The increase in smart phone malware is one of the key threats being highlighted during this year’s annual Get Safe Online Week.
7 November 2011
The increase in smart phone malware is one of the key threats being highlighted during this year’s annual Get Safe Online Week. At a summit to launch the week, Francis Maude, Minister for the Cabinet Office, launched a new Rough Guide to Internet Security.
The Rt Hon Francis Maude MP comments:
More and more people are using their smart phone to transmit personal and financial information over the internet, whether it’s for online banking, shopping or social networking.
This latest research from Get Safe Online shows that 17 per cent of smart phone users now use their phone for money matters and this doesn’t escape the notice of criminals.
So while accessing the web via a mobile device can be fun and save time, it’s important to be vigilant.
This week, we are encouraging everyone to take a few moments to visit www.getsafeonline.org and make sure they follow the right advice for using mobile devices securely and safely.”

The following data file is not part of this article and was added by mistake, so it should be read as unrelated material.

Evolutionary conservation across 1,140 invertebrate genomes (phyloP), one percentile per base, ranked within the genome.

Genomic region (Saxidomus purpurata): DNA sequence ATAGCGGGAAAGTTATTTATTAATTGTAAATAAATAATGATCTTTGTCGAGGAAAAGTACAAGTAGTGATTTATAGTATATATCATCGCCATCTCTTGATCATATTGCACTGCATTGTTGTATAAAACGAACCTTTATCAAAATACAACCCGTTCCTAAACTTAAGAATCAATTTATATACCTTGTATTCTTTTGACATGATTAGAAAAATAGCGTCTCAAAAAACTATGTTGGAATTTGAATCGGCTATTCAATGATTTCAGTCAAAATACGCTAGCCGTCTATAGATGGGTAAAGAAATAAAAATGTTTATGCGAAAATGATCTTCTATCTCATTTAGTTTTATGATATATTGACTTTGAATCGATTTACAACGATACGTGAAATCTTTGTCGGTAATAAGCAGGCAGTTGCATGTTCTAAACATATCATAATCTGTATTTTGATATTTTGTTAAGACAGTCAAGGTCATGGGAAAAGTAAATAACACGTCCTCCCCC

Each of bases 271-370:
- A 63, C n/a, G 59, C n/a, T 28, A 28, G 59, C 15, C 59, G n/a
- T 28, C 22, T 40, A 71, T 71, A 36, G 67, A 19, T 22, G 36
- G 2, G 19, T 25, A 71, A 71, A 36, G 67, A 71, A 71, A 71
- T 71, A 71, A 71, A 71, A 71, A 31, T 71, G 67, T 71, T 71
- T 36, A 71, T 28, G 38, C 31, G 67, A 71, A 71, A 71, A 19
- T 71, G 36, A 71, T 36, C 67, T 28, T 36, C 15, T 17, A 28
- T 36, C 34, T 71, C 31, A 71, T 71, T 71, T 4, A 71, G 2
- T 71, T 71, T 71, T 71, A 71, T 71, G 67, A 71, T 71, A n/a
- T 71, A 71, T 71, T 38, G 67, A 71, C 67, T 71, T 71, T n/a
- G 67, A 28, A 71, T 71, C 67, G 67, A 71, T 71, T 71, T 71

Some smart phone users are getting a nasty surprise when they see their monthly bills, discovering that they have run up huge phone bills for premium-rate text messages they did not send. This is one of the latest scams being used by online criminals to profit from the recent boom in smart phones and mobile web applications (apps), experts at GetSafeOnline.org are warning today.
Fraudsters are using online app stores to entice smart phone users to download rogue apps. Often masquerading as ‘free levels’ to popular and legitimate online games, or even as security tools, these rogue apps disguise malicious software (malware) which the user unwittingly downloads at the same time. Once downloaded, this malware enables fraudsters to take control of the victim’s phone, allowing them to make calls, send and intercept SMS and voicemail messages, and browse and download online content. This enables them to gain access to all personal and payment data available on the phone - which can then be sold onto and used by identity fraudsters - and to ‘spam’ other mobile web users to commit further fraud.